Liquid Light: Painting in Watercolours
Until 13 August 2022 (historic exhibition)
Featuring approximately 200 works from more than 170 artists, this large exhibition features the Laing Art Gallery's nationally significant collection of watercolours, spanning more than three centuries of art. The show includes important pictures from the 'golden age' from about 1780 to 1880, when British watercolours became established as an influential art movement, admired in Europe.
Landscape painting was the initial focus of this, with artists achieving pictures than glowed with light or recreated the sensation of weather, generating drama and emotion. Artists developed sophisticated techniques for handling both transparent and opaque watercolours, aided by an expanding range of paint colours. Increasingly, watercolourists travelled around Britain and abroad, recording landscape vistas, town views and novel sights.
The pre-eminent watercolourist JMW Turner is represented by several pictures, and his influence can be seen in pictures by many artists of his own generation and beyond. Watercolours in the exhibition also reflect the ideas and pictorial styles of the major 19th and 20th-century art movements, as artists experimented with this immensely versatile medium. Today, many artists are still drawn to the expressive potential of watercolours, whether used alone or in combination with other media.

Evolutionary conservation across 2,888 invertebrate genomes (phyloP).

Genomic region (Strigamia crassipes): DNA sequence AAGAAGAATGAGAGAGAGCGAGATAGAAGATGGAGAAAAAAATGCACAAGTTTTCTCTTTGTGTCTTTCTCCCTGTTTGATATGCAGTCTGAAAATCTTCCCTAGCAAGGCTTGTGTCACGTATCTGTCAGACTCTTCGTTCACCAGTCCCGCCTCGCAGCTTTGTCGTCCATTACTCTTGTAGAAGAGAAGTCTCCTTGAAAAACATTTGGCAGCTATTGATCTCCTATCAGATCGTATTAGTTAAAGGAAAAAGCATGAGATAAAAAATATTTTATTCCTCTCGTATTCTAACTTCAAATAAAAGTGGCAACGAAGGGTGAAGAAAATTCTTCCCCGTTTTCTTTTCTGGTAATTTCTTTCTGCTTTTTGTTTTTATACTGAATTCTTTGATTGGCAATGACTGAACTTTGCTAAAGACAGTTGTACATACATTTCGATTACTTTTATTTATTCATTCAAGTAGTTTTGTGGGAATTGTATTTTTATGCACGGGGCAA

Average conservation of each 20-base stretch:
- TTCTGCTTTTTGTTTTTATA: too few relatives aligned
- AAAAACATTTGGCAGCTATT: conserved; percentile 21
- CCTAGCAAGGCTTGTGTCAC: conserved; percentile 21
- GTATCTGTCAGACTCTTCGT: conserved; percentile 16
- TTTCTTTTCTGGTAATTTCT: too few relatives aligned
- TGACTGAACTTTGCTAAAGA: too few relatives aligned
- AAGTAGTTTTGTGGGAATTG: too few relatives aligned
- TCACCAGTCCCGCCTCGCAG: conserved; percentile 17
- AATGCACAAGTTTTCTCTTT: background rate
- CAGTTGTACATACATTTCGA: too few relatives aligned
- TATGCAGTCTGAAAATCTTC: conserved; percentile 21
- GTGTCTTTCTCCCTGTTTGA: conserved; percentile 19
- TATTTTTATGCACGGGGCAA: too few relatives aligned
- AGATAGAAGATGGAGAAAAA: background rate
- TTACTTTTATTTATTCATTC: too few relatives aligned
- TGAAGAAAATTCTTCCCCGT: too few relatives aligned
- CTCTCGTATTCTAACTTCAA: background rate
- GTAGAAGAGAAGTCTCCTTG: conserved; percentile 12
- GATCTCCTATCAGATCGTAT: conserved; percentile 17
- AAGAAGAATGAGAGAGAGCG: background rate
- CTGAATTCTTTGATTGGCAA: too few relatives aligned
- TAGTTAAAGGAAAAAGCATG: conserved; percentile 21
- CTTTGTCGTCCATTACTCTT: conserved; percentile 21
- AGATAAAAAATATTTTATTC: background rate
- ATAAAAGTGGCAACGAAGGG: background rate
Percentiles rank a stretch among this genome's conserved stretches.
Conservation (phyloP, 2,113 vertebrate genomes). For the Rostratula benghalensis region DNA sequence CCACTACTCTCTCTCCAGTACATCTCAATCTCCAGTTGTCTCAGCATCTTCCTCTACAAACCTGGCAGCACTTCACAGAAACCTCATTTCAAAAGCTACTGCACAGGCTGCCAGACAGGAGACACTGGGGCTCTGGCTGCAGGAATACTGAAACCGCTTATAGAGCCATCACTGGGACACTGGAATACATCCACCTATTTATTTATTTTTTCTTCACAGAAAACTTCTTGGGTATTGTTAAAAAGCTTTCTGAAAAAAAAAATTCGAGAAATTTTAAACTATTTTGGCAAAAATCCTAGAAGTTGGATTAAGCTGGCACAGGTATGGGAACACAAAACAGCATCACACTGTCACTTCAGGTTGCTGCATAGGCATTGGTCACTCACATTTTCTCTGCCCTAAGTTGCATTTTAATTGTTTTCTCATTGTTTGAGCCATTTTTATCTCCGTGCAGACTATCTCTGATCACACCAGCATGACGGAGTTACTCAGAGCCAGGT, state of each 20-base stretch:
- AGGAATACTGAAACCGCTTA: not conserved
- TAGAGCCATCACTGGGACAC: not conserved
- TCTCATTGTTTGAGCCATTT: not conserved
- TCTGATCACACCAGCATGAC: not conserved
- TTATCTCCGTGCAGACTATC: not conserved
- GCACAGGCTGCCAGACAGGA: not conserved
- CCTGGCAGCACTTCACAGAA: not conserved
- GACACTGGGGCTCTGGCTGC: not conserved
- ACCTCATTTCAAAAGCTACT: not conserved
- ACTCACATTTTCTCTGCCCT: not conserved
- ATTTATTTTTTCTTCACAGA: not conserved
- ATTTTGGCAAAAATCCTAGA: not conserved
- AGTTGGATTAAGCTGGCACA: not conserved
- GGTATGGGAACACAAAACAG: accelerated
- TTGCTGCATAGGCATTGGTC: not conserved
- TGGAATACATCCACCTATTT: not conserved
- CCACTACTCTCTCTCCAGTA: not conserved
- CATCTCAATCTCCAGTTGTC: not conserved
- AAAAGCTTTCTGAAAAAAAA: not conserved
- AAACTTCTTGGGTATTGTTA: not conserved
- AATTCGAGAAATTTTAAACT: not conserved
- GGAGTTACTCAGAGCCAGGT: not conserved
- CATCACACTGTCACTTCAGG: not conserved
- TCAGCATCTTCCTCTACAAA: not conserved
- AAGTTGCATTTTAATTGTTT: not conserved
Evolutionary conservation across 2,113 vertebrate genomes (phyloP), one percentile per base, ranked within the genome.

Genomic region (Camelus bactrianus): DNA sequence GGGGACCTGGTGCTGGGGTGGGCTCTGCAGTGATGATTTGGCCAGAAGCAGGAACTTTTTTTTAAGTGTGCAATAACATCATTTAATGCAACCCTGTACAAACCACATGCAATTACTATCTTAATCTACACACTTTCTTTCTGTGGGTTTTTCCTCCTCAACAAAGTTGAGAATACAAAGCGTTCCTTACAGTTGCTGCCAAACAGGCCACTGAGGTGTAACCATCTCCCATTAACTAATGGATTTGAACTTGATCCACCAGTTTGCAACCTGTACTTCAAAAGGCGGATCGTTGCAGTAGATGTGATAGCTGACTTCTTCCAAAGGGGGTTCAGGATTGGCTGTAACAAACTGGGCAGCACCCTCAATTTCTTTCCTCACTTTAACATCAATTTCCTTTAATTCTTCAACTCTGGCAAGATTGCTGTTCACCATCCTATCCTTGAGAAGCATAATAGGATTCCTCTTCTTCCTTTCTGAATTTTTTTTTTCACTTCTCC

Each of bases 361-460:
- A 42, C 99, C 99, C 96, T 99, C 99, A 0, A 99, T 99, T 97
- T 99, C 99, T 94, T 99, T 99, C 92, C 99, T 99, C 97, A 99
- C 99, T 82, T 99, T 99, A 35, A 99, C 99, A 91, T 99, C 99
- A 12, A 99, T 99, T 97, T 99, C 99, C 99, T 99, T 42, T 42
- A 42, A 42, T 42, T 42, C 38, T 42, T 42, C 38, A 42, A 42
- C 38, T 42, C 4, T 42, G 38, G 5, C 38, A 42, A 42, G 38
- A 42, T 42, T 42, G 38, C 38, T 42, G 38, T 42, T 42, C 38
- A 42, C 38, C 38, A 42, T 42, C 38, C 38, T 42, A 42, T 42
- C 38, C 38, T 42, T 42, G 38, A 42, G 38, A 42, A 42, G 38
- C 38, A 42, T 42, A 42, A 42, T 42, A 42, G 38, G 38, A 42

In this exhibition, the Laing's collection is complemented by loans from Tate; Arts Council Collection, London; Shipley Art Gallery, Gateshead; and Sunderland Museum & Winter Gardens.
Featured artists include William Turner, John Sell Cotman, Thomas Girtin, Anne Redpath, Nerys Ann Johnson, Helen Allingham, Marie Spartali-Stillman, Edward Burne-Jones, Arthur Melville, Tracey Emin, David Hockney, Bridget Riley, Edward Burra, Jennifer Durrant, plus many others.
Watch a digital preview below:
Dinant sur Meuse, 1839, by the artist Joseph Mallord William Turner (RA) (1775-1851) / Laing Art Gallery